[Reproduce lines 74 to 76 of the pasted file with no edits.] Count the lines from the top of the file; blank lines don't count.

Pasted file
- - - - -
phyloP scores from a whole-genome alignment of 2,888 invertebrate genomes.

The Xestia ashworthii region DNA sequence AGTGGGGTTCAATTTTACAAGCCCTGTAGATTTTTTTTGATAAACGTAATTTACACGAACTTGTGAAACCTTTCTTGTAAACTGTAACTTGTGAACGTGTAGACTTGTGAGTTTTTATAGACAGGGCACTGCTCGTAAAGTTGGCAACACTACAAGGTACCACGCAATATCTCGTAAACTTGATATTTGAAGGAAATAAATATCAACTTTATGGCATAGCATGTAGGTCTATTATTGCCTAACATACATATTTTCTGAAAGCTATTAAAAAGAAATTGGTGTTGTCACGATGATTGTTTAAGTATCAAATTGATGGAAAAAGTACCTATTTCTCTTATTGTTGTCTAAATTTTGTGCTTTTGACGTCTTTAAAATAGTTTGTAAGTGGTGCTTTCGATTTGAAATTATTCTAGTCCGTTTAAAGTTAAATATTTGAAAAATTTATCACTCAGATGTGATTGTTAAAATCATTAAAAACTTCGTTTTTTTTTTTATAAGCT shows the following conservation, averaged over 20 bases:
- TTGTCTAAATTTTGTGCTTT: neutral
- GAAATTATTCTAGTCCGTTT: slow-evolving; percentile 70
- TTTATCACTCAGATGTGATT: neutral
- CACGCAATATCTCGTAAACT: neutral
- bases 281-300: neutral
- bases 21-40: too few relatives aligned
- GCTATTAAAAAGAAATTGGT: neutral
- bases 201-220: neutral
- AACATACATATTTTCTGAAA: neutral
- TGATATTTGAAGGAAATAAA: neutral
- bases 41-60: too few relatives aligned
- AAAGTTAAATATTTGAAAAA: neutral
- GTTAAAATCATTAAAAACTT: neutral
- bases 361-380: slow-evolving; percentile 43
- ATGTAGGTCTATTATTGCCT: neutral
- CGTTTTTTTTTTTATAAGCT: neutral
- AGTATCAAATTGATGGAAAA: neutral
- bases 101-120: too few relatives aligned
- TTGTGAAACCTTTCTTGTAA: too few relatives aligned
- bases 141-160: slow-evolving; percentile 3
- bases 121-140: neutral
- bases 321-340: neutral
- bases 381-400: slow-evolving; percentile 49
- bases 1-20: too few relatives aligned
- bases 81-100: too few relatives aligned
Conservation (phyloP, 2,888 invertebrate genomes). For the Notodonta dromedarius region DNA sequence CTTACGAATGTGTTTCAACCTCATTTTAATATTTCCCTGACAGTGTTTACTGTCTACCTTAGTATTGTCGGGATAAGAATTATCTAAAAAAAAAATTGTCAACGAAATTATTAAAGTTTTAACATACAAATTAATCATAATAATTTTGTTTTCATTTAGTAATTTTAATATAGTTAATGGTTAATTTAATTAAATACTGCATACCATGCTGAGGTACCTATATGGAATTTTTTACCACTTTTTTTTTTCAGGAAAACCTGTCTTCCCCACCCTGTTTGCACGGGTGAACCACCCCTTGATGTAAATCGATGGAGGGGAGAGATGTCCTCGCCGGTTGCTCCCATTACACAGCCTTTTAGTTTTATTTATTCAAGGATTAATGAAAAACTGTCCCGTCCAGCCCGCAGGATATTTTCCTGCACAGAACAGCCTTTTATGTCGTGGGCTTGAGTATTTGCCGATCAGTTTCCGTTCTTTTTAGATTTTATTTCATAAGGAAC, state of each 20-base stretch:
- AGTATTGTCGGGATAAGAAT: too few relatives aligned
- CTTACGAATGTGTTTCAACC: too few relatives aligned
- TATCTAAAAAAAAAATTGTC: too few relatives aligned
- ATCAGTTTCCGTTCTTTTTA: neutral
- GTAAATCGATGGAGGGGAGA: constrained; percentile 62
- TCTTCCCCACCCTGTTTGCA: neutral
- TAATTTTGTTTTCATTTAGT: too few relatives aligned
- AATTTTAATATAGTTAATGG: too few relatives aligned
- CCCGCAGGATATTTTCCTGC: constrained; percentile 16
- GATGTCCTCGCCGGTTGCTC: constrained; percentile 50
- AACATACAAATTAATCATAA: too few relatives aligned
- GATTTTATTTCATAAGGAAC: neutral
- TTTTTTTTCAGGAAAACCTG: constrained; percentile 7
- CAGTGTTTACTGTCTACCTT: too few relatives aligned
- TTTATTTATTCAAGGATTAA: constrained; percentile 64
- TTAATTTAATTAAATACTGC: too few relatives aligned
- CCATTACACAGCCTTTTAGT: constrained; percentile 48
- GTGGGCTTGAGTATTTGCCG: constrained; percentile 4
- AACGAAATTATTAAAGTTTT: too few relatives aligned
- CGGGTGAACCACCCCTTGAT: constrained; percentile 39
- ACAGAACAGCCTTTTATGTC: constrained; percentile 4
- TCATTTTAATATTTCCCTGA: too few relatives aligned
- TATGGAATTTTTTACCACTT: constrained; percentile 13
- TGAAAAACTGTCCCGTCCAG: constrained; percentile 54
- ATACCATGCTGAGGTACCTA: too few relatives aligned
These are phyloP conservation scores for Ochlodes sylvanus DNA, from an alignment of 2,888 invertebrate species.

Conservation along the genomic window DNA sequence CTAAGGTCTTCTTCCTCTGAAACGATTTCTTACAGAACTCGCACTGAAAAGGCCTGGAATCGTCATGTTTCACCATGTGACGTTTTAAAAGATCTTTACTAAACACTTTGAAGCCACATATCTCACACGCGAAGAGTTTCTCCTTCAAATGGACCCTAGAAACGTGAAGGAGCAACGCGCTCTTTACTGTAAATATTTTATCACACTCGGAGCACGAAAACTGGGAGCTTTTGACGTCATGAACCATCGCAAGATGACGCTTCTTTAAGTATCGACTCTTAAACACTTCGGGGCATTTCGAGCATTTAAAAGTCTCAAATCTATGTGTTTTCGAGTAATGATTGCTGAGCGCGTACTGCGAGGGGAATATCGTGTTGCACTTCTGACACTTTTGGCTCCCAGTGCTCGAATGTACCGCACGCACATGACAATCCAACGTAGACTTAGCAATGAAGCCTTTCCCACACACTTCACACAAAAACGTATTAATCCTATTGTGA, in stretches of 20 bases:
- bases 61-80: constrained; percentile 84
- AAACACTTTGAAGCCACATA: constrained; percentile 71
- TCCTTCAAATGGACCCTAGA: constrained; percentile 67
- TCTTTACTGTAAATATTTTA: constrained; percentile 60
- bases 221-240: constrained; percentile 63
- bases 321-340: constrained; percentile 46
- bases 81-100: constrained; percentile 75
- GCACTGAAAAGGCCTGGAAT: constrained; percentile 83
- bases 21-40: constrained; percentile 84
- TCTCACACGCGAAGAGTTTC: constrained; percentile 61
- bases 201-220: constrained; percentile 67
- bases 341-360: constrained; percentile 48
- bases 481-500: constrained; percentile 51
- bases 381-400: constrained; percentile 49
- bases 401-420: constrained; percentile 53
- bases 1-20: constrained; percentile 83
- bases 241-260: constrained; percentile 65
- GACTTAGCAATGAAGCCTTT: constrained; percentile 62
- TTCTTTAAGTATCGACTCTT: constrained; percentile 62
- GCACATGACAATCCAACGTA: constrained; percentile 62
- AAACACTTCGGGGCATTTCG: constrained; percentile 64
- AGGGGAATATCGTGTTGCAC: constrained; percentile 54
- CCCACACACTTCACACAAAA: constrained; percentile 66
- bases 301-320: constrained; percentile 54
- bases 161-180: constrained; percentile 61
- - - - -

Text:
- TTCTTTAAGTATCGACTCTT: constrained; percentile 62
- GCACATGACAATCCAACGTA: constrained; percentile 62
- AAACACTTCGGGGCATTTCG: constrained; percentile 64